3 Laureates

On the 18th of May in 1950 the first prize was awarded to Richard Graf Coudenhove-Kalergi, the founder of the pan-European movement.11 He, as well as all the following awarded, were chosen by the board of directors of the Charlemagne prize. It selects the most appropriate laureate out of a variety of possible candidates, when possible unanimously. After this process is done, only after the chosen persons acceptance the awardee will be promulgated.12 The awarding of the Charlemagne prize usually takes place at the coronation site of Aachen Town Hall on Ascension Day.13 The mayor of Aachen inaugurates the ceremony with a speech, followed by a laudatory speech of the last laureate and a speech of the new one.

Occasionally, the awarding varies from the routine regarding location and time:

For example the Italian then-premier Alcide de Gasperi could not be awarded before the 24th of September, because he has been too busy.14 The awarding to George C. Marshall, then state secretary of the US, took place in Washington, due to severe illness.15 Even the already first awarded extraordinary Charlemagne prize was not presented to Pope Johannes Paul II in Aachen, but instead in the Vatican ahead of schedule on 24th of March in 2004.16

When looking at the curriculums of the previous awarded persons, you can determine a clearly recognizable overbalance of politicians, especially during the first decades after foundation. Until 1972, 15 of 18 laureates were politicians or political institutions. The remaining three people, beside Graf Coudenhove-Kalergi, also Hendrik Brugmans, former director of the college of Europe and the former French ambassador in Germany François Seydoux de Clausonne had been politicians for a significant time before they were awarded.17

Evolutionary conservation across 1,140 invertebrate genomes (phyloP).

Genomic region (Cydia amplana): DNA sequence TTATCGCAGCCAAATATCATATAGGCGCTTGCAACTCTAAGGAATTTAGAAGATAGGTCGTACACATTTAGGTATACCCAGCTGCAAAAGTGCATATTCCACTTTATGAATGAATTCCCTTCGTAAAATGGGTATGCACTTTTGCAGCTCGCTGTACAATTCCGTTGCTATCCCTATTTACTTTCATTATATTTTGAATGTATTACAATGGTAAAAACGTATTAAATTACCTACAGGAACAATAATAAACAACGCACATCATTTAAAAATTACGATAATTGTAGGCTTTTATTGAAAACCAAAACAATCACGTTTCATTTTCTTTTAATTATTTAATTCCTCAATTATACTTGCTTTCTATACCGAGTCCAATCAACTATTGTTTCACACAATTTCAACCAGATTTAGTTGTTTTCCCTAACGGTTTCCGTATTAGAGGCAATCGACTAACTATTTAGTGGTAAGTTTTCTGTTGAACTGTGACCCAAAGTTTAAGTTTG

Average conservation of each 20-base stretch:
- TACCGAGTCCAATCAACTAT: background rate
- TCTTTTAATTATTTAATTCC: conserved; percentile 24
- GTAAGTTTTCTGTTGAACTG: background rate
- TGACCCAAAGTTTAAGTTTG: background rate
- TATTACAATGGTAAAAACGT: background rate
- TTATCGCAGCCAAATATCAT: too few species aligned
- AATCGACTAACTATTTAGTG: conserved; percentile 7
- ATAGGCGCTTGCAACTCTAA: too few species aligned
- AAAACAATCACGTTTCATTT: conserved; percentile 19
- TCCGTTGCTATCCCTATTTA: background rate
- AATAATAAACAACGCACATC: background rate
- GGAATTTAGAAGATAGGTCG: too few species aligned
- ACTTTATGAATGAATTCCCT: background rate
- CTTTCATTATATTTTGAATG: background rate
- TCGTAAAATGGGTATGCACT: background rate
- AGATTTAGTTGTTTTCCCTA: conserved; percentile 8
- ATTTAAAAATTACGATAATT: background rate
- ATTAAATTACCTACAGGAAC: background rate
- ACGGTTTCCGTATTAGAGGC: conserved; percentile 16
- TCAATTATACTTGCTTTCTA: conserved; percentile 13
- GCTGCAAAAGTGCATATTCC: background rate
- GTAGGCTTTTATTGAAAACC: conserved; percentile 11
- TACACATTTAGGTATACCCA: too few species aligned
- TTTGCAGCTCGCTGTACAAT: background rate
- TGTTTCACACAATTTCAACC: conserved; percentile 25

With the awarding to the Spanish author Don Salvador de Madariaga in 1973, the board of directors tried to get away from the image of a prize for politicians, the prize had earned through the aforementioned.18 Even after 1973 however, the prize predominantly remained reserved to politicians.

Apart from this, it must be mentioned that the board of directors has also made a few “exotic” or unexpected decisions besides the awarding of an extraordinary Charlemagne prize. In 1986, the prize was awarded to the nation of Luxembourg, which means approximately 365.000 people were awarded simultaneously.19

What’s more, two church dignitaries received the prize: In 1989, Frère Roger, the founder and Prior of the Protestant monastic community Communauté Taizé and in 2004 the Pope. 20 Prior to this paper, the prize has been awarded to monarchs two times: In 1982 to King Juan Carlos I. from Spain and in 1996 to Queen Beatrix of the Netherlands. The latter is one of only five women who have received the prize so far. In 2002 the Charlemagne Prize was awarded to the common European currency and had to be subsequently received at the hands of Willem Frederik Duisenberg, the president of the European Central Bank at that time, as the prize initially was not awarded to a person.

On a final note, it should not go unmentioned that there were ten years in which no prize has been awarded. To mention an example, in 1985 the board of directors did not choose a laureate and did not highlight a reason for this case. This could portend that no known person has suitably distinguished oneself, or equally as a silent protest against absent progress with the European agreement.21

4 Charlemagne as a Model for the European Unity

4.1 The Image of Charlemagne